2013 has been the year of the doughnut. The deep-fried treats have been rediscovered by a hungry nation looking to start its day with a tall cup of coffee and 300 calorie sugar bomb. In the last six months doughnut fever has expanded around the globe as corporations rush to serve the sudden hunger for high-end pastry. Last summer in New York customers were waiting in line all night to get their hands on cronuts. Less than two months later Dunkin Donuts was selling knock-offs in its South Korean stores. There seems to be no end in sight. History suggests that’s exactly why we should be worried.
Doughnut fever is global but Winston-Salem, North Carolina based Krispy-Kreme (KKD) lies at the heart, or stomach of the craze. It’s a familiar spot for a 75 year old company with a Zelig-like knack for capturing the zeitgist of American culture. In 2000 Krispy Kreme capitalized on the stock market bubble by going public just three weeks after the NASDAQ peaked. The stock rocketed up 76% on its first day of trading. Three years later shares hit their all-time high of $49.75. Less than a year after that the company found itself in trouble with the SEC over some questionable accounting and soon thereafter reported its first quarterly loss, blaming its troubles on the low-carb craze then sweeping the nation. Five and a half years after hitting those highs shares of the company had fallen to embarrassing low of $1.15. By 2009 Krispy Kreme was on the brink of extinction. It’s Australian division went bankrupt and the continuing accounting scandal had derailed turnaround efforts in the US.
America had lost its taste for both high risk investments and high calorie doughnuts just as the broader market was taking a nose dive itself. Upon the bedrock of the March 2009 panic Krispy Kreme and the country would mount a legendary comeback. The only difference in the fortunes of Kripy Kreme and the U.S. over the last five years is the magnitude of the recovery. Where the U.S. continues to wrestle with the after effects of its brush with catastrophe, Krispy Kreme is back and better than ever.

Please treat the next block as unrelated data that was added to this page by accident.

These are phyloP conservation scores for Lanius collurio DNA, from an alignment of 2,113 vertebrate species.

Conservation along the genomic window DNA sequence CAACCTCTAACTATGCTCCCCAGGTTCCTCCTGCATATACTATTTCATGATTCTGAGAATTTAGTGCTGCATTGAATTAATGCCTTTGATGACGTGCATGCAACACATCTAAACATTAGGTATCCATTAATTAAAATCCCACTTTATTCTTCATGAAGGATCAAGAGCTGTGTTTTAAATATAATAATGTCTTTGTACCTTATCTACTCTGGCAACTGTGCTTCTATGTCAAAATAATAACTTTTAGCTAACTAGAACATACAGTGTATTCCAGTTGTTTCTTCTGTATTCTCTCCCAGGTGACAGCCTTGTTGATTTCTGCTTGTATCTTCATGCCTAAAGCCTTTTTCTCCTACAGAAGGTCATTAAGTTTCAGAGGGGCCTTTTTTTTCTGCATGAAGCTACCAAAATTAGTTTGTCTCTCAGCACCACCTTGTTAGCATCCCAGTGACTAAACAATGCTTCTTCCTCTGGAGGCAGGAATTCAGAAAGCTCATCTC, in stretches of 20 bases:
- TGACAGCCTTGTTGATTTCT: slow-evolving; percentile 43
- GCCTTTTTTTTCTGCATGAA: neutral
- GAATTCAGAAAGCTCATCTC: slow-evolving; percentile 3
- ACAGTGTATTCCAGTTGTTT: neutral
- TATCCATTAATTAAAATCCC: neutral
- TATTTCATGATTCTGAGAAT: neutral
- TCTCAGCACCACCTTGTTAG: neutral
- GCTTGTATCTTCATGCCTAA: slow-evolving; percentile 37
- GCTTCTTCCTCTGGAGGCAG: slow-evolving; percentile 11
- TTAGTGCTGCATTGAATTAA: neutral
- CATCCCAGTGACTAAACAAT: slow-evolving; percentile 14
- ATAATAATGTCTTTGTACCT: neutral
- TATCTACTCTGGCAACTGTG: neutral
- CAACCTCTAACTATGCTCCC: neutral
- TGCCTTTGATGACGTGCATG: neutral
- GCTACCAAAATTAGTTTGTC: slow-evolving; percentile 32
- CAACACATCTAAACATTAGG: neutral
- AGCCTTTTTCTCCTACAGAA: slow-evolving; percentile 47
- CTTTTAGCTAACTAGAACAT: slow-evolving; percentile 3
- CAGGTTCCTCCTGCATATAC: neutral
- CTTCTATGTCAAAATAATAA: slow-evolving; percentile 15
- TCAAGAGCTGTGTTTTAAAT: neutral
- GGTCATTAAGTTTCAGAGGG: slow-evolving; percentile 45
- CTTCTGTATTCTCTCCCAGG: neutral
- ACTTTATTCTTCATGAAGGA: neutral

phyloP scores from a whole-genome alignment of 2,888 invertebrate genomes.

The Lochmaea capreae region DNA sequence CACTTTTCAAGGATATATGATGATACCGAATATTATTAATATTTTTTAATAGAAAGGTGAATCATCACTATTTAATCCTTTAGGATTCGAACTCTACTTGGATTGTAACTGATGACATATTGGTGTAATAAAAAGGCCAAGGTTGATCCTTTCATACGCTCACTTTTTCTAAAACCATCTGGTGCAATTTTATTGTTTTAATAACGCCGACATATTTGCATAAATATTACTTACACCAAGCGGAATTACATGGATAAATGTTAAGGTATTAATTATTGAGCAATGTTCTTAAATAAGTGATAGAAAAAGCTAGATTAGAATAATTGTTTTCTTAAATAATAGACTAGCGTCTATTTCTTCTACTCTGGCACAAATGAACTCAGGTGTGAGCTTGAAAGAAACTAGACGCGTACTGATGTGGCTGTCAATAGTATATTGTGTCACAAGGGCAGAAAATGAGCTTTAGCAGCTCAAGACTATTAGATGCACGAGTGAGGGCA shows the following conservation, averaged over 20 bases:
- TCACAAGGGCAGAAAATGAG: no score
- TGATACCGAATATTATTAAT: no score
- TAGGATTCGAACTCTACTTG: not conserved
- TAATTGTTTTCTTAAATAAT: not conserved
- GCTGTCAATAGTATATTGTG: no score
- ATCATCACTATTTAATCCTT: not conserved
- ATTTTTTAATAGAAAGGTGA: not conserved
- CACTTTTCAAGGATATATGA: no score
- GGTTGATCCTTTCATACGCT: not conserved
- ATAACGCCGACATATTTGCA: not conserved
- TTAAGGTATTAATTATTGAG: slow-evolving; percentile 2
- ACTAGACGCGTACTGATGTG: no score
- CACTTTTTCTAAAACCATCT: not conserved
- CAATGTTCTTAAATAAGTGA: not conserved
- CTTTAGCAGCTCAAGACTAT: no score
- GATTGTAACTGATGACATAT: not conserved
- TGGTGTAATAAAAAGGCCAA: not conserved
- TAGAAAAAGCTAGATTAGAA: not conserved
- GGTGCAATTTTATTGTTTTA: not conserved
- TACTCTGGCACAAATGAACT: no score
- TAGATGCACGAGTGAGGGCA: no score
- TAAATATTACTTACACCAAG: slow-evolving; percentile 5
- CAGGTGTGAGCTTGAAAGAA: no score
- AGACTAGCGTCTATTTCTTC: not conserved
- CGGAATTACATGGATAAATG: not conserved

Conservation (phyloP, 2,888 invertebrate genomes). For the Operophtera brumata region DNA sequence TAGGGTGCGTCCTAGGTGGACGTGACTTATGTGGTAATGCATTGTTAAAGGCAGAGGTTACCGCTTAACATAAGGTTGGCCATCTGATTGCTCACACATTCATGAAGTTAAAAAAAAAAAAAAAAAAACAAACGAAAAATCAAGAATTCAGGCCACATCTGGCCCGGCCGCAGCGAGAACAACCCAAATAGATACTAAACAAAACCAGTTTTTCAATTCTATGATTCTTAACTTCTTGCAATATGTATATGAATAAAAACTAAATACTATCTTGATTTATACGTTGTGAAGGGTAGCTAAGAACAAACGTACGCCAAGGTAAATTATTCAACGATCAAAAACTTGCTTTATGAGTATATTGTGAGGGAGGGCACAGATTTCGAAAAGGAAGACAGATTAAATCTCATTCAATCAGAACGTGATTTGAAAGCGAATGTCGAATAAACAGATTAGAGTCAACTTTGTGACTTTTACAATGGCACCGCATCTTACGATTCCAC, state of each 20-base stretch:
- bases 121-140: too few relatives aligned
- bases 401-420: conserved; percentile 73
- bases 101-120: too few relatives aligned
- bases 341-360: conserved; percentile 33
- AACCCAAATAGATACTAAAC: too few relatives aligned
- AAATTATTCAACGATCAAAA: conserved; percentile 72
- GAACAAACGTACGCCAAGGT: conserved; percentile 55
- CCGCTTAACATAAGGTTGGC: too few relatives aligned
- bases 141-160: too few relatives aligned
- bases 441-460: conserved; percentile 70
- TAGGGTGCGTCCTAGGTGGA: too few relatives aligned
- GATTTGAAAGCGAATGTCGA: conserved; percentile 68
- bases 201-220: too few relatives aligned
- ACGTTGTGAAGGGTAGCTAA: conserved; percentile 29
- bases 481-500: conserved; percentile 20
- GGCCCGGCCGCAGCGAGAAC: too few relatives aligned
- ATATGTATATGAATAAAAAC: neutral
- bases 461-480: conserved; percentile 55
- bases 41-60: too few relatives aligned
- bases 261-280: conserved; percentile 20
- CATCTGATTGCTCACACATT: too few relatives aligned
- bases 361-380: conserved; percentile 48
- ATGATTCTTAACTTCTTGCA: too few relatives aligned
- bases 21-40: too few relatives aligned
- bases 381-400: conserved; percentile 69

The biggest cause might simply be that doughnuts came back into vogue as a food. According to the American Institute of Baking the top ten brands of doughnuts brought in $508.7 million in sales in 2009. Two years later that number was up to $563.4 million.
Since the darkest days of 2009 Krispy Kreme’s operating income has gone up 8x, the number of stores has overall has gone up by nearly 50% with international franchises rising from 204 at the end of 2008 to more than 500 today. The best reflection of how levered Krispy Kreme is the American sense of gluttony is measured by share price. Since March 2, 2009 the Dow Jones Industrial Average (^DJI) has rallied an impressive 150% while the shares of America’s favorite high-end Doughnut specialty shop have gained moved from $1.15 to $20; a gain of more than 1,600%.
That steep ascent is no doubt contributing to a 20% drop in the stock this week after the company warned that 2014 wouldn’t see the same sort of aggressive expansion to which investors have become accustomed over the last five years. Given the company’s track record, having 1/5th of its market cap shaved off in one day may be nothing to Krispy Kreme shareholders, but it might be cause for concern about the U.S. economy as a whole.
Doughnuts as economic indicator
To get a feel for just how levered to the luxury market Krispy Kreme is, its useful to compare it to competitor Dunkin Donuts. Dunkin is a chain of 2,000 square foot diners offering doughnuts, coffee and 30 different permutations of hot breakfast and lunch sandwiches. Krispy Kreme provides “doughnut theater.” Its stores are as big as 6,000 square feet. Krispy Kreme customers looking warm food that isn’t a fresh doughnut should be prepared to pour coffee on a muffin. Krispy Kreme does doughnuts. Everything else is an afterthought.
Krispy Kreme would argue otherwise but doughnuts are commodity. They can be purchased anywhere and, unless its fresh, one doughnut tastes pretty much like any other. There is nothing on earth more discretionary than taking in doughnut theater. If Americans are feeling flush we’ll spend a little extra time and go upscale but during hard times anything from the gas station will suffice. Last year the convenience store doughnut market contracted more than 2% while Krispy Kreme’s revenues rose 7.4%. The economic recovery may be slow but our tastes for luxury pastry is expanding rapidly (along with our waistlines).
Perhaps it’s healthy for Krispy Kreme to slow its growth rate and, ahem, digest the improvements made since 2009. Then again, as happened in 2000 and again in 2005, maybe Krispy Kreme and its specialty doughnuts are better forecasting tools than all the other economic data combined.
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